• Ela Arenas Eryilmaz

Avalanche: Blockchain 3.0

Avalanche is a relatively new blockchain created by Ava Labs. The project started in 2018 and was launched in 2020 in the United States by Emin Gün Sirer, a renowned computer scientist and former professor at Cornell University.

Avalanche has the capacity to adapt to different usages through its different sub-networks. This ‘platform of platforms’ can support an unlimited number of sub-networks enabling it to scale substantially without compromising the ability to host dApps (decentralized applications) and other protocols. Its objective is to become a unified global decentralized financial network.

Avalanche, or ‘the internet of assets’, provides a diverse set of services aiming to offer a seamless experience across different financial assets and activities. These include peer-to-peer lending, trading, and the creation of sub-networks (which requires AVAX tokens, Avalanche’s native token). In addition, developers, and creators of dApps have a plethora of new possibilities.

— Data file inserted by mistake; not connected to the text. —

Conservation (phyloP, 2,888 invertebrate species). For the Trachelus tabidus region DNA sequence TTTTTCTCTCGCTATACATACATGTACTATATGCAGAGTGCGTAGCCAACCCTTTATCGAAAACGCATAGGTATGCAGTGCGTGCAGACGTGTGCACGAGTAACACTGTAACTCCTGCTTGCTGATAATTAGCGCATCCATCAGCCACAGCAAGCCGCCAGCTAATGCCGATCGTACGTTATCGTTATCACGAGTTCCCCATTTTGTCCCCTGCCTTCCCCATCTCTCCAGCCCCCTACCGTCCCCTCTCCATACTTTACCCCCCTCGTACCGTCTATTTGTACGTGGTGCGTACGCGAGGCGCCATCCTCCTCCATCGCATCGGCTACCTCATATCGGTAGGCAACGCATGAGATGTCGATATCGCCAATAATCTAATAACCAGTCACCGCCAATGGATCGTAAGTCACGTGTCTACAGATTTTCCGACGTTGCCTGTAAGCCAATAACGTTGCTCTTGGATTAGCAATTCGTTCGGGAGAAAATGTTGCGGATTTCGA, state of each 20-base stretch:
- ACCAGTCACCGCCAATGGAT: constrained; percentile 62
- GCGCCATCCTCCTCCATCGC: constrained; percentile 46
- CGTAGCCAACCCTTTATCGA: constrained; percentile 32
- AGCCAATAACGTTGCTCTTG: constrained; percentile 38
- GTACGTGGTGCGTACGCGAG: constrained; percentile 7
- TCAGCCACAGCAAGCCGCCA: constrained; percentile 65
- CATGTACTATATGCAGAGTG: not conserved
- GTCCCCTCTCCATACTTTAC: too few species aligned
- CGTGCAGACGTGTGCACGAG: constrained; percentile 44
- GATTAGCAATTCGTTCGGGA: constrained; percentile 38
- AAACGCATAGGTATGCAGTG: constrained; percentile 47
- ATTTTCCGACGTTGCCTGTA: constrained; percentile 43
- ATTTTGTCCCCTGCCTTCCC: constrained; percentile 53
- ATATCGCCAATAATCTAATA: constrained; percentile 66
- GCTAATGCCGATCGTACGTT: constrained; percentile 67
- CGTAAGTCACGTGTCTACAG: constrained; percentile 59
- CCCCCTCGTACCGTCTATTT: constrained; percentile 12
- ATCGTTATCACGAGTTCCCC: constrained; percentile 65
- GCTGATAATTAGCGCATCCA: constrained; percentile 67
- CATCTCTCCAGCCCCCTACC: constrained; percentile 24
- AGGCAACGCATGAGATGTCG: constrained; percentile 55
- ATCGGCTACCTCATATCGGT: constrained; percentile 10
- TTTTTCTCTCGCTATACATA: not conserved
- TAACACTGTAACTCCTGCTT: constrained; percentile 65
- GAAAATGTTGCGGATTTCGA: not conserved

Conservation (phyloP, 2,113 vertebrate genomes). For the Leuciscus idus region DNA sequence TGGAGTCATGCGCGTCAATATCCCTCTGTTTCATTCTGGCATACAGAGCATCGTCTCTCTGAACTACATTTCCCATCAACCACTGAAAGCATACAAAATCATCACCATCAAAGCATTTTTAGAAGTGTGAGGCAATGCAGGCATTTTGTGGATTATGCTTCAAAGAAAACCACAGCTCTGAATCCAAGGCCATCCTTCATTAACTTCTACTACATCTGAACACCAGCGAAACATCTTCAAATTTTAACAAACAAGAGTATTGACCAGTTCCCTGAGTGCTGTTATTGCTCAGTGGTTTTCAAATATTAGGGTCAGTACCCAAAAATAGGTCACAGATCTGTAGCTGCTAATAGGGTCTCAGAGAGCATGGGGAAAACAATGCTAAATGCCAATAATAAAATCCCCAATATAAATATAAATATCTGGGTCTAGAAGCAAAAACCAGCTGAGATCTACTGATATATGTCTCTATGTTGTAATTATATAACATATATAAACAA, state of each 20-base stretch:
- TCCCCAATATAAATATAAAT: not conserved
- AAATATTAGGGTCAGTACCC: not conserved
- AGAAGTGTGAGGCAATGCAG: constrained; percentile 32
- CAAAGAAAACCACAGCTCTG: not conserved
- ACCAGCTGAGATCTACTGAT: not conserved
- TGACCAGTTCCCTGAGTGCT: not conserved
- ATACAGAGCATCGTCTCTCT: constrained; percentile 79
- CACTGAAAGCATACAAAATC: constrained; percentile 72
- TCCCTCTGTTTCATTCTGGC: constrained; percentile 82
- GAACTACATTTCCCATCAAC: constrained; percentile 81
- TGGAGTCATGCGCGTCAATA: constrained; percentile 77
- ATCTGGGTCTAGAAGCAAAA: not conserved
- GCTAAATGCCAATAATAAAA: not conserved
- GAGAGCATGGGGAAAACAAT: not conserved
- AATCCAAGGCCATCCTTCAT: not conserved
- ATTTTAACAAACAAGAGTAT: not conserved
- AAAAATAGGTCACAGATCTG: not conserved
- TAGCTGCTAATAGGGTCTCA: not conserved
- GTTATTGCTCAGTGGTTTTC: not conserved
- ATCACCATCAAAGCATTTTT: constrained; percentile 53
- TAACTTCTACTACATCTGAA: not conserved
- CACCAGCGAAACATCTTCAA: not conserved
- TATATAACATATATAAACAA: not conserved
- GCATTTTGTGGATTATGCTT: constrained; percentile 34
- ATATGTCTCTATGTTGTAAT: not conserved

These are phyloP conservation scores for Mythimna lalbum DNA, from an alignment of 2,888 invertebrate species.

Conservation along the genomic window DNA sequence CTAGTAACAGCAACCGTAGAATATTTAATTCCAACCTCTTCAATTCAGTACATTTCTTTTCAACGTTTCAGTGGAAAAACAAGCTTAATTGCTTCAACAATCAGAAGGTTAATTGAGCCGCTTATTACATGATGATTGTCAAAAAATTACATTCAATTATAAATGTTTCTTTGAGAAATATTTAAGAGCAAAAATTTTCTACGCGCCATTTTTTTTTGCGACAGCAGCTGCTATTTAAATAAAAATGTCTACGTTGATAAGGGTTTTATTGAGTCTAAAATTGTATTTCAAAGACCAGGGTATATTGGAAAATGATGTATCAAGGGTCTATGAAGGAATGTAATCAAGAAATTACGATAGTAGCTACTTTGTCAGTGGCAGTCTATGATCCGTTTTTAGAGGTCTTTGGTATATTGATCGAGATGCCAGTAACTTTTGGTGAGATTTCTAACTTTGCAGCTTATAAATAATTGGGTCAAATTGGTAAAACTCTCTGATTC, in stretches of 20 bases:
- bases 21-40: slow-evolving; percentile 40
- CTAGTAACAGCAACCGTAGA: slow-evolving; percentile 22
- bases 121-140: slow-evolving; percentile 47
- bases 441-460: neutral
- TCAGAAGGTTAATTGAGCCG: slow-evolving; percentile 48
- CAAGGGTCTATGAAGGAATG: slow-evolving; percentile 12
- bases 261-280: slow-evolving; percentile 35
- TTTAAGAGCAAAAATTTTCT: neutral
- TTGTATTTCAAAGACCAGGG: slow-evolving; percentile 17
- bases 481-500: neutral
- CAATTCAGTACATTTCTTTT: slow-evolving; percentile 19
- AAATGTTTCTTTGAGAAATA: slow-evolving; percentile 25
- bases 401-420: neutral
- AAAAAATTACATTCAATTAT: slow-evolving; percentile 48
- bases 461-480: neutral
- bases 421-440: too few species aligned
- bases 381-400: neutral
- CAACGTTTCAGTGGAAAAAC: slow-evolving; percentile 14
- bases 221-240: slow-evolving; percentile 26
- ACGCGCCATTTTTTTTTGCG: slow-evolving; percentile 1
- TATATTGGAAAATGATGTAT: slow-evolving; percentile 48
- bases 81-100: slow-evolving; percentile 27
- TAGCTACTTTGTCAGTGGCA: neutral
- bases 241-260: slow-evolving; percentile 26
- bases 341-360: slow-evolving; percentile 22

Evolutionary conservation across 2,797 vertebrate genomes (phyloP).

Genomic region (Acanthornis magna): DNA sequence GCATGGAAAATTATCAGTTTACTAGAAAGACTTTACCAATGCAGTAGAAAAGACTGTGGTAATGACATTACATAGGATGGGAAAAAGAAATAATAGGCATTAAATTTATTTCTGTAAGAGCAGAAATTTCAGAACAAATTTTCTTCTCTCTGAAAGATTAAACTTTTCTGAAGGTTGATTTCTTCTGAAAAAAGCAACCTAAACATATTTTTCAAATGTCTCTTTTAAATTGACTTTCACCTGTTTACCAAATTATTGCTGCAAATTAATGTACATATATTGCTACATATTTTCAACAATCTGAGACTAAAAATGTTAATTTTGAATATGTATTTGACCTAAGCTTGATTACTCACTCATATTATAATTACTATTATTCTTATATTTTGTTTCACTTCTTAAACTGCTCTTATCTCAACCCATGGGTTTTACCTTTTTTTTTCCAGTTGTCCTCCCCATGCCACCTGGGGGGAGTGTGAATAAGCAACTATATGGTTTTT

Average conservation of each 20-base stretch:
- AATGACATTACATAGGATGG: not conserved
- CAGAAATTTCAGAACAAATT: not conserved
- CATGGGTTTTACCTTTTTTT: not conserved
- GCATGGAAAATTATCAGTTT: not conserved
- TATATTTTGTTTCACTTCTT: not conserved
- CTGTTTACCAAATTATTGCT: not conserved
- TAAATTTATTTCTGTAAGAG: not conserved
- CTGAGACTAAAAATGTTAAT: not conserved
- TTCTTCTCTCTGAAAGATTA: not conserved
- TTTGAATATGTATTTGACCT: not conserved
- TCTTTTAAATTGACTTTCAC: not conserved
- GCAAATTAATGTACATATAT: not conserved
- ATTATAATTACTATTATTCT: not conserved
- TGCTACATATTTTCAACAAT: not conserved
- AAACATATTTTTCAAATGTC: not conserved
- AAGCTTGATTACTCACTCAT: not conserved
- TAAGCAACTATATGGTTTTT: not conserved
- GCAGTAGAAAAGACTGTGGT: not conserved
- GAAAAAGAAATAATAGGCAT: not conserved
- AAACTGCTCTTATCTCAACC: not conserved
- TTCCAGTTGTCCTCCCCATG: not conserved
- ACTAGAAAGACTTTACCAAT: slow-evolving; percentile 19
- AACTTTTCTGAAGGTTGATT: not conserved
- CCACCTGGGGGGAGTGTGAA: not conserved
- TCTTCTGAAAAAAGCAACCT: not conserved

Consensus mechanism


Avalanche prides itself on being fast, low-cost, and eco-friendly. This is related to its consensus mechanism.


Most existing blockchains, including Bitcoin, use Nakamoto consensus. Avalanche has created its own family of consensus protocols. This, in combination with another scaling solution called ‘sharding’, allows Avalanche to scale well beyond the capabilities of other blockchain networks. The consensus protocols used in the Avalanche network combine the best of Nakamoto consensus – robustness, scalability, and decentralization – and classical consensus – speed and energetic efficiency.

The 2 consensus models that are deployed on the Avalanche network are Avalanche and Snowman++. Both models use Snowball, a Proof-of-Stake (PoS) consensus mechanism designed by Ava Labs. This mechanism does not require energy-intensive mining as it is the case in Proof-of-Work consensus mechanisms.

Avalanche consensus is made of Snowball combined with the DAG structure (Directed Acyclic Graphs, a data structure which gives a partial ordering rather than a linear ordering of decisions).


Source: Mike D Crypto


Snowman++, on the other hand, is the non-DAG version of Avalanche Consensus, its blockchain version (for linear chains).



Source: Mike D Crypto


Avalanche’s Primary Network


Three different chains make up the avalanche ecosystem: the c-chain, the p-chain, and the x-chain. They are all separate but interoperable. This approach is more efficient and much more scalable than the single-chain approach.